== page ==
It is typical for commandline applications to handle multiple related tasks within a single problem domain. Each such task - in our terminology subcommand - usually uses different set of options, attributes and properties, and therefore it makes sense to explicitly support the fact that subcommand argument is something a bit different from options and values.

This approach is very common - you can see it on

  • version control systems (cvs, svn, git, ...),
  • build systems (Maven, Ant, ...)
  • and many other tools (apt-get, emerge, equery ...)

    Subcommand is represented with a java object implementing interface ArgsCommand. This object is

  • instantiated using public constructor, with parameters filled from commandline params
  • configured with all specified options
  • executed

During excution, it can throw any exception; with default processing, this is trapped and causes the application to exit JVM with exit code of 1.

Subcommand names

Each subcommand typically has at least one name. It can be also unnamed, but then it is only usable as the default subcommand.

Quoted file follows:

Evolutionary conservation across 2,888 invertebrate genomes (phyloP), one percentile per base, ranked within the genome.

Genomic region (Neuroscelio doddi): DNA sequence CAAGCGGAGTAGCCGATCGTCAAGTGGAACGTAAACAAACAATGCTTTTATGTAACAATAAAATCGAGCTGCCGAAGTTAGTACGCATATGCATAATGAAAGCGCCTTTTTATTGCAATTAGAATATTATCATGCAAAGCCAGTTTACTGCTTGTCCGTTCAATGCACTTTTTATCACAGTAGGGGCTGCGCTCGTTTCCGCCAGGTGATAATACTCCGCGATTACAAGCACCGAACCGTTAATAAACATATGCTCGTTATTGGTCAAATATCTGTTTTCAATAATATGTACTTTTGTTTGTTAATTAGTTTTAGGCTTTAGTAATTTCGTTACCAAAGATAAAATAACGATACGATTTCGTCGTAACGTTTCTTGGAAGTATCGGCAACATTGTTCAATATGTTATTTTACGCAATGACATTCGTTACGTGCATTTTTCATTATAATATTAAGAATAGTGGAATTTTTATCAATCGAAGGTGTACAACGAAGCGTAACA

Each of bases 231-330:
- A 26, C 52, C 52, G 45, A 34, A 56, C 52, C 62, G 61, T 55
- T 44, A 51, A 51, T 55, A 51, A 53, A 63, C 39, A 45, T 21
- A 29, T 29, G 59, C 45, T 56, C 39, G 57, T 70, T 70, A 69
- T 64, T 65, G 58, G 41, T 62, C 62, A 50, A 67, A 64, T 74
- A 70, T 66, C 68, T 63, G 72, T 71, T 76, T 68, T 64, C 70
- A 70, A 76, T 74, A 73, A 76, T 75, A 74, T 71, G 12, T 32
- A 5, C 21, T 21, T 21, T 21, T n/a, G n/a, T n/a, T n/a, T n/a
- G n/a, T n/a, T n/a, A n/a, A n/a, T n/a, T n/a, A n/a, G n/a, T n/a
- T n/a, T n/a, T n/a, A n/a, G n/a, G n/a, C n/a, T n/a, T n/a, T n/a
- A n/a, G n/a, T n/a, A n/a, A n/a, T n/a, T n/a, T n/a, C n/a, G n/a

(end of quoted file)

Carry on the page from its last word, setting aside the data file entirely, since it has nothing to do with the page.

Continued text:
Alternative names can be added, to serve convenience or compatibility purposes - see @SubCommand.aliases().

Default subcommand

Application can define a default subcommand. The effect is following:

- if the first parameter after option extraction does not equal to a known command name, the control is passed to the default subcommand.

Unnamed default subcommand

If the default subcommand does not have any name declared, it causes that there is no other way to invoke it than as the default - that is, implicitly.

And if there is no other subcommand defined, the whole application serves as single-functionality invoker - something like java, javac and many many more.

Default help command

... read more at Default help command page.